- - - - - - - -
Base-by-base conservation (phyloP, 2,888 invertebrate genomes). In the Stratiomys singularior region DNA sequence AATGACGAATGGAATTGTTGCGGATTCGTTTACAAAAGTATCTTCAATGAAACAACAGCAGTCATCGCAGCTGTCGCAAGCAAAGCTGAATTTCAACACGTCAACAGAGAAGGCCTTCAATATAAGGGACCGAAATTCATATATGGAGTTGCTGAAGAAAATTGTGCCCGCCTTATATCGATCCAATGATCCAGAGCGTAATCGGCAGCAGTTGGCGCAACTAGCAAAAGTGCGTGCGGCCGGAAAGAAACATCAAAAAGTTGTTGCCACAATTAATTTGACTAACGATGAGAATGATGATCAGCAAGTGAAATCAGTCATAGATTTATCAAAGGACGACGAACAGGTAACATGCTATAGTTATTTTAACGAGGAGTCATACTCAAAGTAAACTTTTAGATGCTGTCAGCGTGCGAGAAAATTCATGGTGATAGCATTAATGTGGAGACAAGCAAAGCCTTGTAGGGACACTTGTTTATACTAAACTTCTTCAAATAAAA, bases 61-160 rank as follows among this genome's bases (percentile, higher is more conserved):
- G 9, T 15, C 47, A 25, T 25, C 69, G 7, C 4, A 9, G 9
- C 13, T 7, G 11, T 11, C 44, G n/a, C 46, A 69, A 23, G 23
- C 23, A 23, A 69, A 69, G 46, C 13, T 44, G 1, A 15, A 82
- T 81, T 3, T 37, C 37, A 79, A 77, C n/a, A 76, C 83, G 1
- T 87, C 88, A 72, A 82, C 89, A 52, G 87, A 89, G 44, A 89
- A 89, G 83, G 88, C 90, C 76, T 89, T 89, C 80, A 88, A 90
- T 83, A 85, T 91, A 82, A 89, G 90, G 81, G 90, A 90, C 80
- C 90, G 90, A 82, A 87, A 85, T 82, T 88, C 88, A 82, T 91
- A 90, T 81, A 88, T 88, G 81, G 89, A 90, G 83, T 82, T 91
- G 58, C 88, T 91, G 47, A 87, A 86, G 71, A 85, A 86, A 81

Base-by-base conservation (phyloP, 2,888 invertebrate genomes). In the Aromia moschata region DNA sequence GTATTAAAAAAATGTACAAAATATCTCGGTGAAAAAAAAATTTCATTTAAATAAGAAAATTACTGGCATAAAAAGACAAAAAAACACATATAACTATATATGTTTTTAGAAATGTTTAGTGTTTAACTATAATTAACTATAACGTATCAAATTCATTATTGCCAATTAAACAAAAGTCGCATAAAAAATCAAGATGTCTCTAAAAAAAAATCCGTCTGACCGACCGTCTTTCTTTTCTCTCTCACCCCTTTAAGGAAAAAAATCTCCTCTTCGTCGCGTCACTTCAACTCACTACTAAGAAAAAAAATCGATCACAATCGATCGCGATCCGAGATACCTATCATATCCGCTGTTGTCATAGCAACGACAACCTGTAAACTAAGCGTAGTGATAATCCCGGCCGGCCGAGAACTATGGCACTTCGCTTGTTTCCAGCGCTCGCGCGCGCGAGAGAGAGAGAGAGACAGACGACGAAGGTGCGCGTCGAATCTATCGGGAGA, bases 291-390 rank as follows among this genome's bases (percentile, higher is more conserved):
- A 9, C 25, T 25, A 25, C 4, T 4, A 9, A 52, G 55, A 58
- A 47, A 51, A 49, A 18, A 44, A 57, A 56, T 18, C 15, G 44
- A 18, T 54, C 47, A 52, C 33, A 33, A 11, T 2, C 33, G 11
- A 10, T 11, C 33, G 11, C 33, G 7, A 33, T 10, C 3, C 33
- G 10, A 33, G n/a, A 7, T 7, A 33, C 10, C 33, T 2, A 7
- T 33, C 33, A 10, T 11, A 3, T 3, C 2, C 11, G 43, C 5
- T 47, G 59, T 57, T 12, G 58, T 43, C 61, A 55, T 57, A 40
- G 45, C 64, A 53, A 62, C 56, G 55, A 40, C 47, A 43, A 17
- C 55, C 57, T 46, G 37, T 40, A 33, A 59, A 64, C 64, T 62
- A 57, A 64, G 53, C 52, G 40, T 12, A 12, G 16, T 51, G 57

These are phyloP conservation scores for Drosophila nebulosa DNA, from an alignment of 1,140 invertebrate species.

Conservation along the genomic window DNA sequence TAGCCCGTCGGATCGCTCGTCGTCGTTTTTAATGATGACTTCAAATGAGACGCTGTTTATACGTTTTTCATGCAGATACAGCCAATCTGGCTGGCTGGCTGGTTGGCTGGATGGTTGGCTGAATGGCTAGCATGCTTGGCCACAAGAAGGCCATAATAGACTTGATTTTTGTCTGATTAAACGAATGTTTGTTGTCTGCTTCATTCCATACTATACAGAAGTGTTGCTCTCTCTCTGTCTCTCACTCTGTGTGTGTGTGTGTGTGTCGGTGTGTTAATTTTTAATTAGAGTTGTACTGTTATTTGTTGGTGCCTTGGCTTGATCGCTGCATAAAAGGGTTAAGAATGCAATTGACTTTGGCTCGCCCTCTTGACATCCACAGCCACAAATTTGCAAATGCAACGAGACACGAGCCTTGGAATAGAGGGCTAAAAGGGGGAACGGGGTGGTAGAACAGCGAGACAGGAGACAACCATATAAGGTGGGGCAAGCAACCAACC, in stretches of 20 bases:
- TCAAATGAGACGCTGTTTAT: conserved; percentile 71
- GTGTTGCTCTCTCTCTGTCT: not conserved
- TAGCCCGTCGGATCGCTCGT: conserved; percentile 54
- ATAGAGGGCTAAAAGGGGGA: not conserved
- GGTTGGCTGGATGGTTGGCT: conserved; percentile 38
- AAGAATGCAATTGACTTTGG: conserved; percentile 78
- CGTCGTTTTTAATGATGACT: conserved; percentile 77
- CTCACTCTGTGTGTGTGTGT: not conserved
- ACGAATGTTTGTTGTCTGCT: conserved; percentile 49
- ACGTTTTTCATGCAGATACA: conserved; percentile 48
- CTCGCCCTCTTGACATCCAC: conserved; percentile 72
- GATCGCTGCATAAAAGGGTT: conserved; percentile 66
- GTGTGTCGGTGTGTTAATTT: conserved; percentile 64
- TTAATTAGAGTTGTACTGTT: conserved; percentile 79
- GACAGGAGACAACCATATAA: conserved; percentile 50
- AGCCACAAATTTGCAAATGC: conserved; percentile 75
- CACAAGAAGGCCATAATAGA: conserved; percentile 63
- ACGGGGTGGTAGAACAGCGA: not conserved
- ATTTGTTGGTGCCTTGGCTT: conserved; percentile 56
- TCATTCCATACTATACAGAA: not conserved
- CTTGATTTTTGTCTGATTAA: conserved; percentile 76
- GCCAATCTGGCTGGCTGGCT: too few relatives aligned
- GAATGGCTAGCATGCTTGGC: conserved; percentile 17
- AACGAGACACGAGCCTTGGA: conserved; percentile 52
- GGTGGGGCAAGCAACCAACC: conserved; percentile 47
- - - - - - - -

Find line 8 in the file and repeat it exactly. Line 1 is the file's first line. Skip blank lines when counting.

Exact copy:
- T 83, A 85, T 91, A 82, A 89, G 90, G 81, G 90, A 90, C 80